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Date:   Sun, 18 Oct 2020 10:20:41 +0200
From:   Heiner Kallweit <>
To:     Eric Dumazet <>,
        Jakub Kicinski <>
Cc:     Thomas Gleixner <>,
        Eric Dumazet <>,
        David Miller <>,
        "" <>,
        LKML <>
Subject: Re: Remove __napi_schedule_irqoff?

On 18.10.2020 10:02, Eric Dumazet wrote:
> On Sun, Oct 18, 2020 at 1:29 AM Jakub Kicinski <> wrote:
>> On Sat, 17 Oct 2020 15:45:57 +0200 Heiner Kallweit wrote:
>>> When __napi_schedule_irqoff was added with bc9ad166e38a
>>> ("net: introduce napi_schedule_irqoff()") the commit message stated:
>>> "Many NIC drivers can use it from their hard IRQ handler instead of
>>> generic variant."
>> Eric, do you think it still matters? Does it matter on x86?
>>> It turned out that this most of the time isn't safe in certain
>>> configurations:
>>> - if CONFIG_PREEMPT_RT is set
>>> - if command line parameter threadirqs is set
>>> Having said that drivers are being switched back to __napi_schedule(),
>>> see e.g. patch in [0] and related discussion. I thought about a
>>> __napi_schedule version checking dynamically whether interrupts are
>>> disabled. But checking e.g. variable force_irqthreads also comes at
>>> a cost, so that we may not see a benefit compared to calling
>>> local_irq_save/local_irq_restore.
>>> If more or less all users have to switch back, then the question is
>>> whether we should remove __napi_schedule_irqoff.
>>> Instead of touching all users we could make  __napi_schedule_irqoff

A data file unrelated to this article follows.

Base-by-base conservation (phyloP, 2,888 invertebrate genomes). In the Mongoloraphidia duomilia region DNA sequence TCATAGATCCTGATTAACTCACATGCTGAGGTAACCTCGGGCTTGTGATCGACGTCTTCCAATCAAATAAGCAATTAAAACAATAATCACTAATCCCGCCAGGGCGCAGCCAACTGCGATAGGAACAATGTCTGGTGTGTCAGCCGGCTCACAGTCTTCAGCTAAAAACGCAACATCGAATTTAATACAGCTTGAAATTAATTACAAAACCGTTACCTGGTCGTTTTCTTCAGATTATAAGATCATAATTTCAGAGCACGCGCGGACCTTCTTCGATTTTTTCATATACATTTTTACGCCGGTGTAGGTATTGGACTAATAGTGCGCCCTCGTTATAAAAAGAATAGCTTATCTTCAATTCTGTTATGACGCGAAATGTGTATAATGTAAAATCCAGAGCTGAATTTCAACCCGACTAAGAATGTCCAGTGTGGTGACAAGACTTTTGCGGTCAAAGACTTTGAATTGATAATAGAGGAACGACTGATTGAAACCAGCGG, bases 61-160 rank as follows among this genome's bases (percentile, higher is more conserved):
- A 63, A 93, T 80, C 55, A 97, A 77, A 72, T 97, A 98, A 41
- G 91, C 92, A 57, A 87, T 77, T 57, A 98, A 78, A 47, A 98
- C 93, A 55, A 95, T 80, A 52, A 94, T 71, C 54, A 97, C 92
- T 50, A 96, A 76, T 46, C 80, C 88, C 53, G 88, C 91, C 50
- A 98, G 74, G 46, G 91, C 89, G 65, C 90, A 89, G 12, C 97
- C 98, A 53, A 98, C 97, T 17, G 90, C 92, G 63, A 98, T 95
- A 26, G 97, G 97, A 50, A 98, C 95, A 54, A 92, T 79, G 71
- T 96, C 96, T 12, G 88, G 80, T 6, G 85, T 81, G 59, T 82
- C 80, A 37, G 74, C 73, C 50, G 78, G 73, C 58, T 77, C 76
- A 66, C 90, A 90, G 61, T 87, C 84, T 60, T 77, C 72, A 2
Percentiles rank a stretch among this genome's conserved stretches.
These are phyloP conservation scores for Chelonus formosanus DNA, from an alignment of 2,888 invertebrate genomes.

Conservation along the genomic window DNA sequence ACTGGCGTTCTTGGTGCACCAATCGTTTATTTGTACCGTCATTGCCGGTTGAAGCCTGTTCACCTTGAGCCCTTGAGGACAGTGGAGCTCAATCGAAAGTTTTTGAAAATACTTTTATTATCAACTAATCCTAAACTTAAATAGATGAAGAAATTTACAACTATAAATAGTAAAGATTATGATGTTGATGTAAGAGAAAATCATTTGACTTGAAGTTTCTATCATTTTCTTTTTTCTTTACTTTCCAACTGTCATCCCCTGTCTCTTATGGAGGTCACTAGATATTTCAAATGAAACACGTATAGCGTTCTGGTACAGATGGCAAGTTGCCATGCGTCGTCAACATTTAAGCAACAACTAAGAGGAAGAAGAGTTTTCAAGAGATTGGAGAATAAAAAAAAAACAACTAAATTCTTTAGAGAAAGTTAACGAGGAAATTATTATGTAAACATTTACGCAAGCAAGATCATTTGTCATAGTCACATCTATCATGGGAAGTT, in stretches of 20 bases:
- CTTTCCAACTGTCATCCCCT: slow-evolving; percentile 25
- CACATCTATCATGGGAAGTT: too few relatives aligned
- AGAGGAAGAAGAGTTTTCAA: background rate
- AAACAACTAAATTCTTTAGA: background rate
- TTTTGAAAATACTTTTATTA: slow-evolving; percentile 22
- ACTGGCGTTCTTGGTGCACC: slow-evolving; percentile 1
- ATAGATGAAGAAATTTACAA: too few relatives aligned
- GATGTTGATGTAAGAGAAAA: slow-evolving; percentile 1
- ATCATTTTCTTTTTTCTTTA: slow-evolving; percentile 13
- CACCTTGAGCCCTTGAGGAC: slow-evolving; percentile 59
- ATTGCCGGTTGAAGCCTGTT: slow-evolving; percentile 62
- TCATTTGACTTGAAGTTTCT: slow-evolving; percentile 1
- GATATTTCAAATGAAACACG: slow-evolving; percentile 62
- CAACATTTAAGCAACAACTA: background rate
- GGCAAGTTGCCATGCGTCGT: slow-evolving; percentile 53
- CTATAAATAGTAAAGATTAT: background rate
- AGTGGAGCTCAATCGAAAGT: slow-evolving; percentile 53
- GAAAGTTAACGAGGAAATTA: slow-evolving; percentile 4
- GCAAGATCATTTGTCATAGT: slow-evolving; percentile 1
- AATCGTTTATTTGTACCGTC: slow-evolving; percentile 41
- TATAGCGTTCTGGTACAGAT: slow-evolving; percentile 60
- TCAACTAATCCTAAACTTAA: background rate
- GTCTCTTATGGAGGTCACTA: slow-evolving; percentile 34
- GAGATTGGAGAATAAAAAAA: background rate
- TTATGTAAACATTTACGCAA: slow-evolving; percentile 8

>>> an alias for __napi_schedule for now.
>>> [0]
>> We're effectively calling raise_softirq_irqoff() from IRQ handlers,
>> with force_irqthreads == true that's no longer legal.
>> Thomas - is the expectation that IRQ handlers never assume they have
>> IRQs disabled going forward? We don't have any performance numbers
>> but if I'm reading Agner's tables right POPF is 18 cycles on Broadwell.
>> Is PUSHF/POPF too cheap to bother?
>> Otherwise a non-solution could be to make IRQ_FORCED_THREADING
>> configurable.
> I have to say I do not understand why we want to defer to a thread the
> hard IRQ that we use in NAPI model.
Seems like the current forced threading comes with the big hammer and
thread-ifies all hard irq's. To avoid this all NAPI network drivers
would have to request the interrupt with IRQF_NO_THREAD.

> Whole point of NAPI was to keep hard irq handler very short.
> We should focus on transferring the NAPI work (potentially disrupting
> ) to a thread context, instead of the very minor hard irq trigger.

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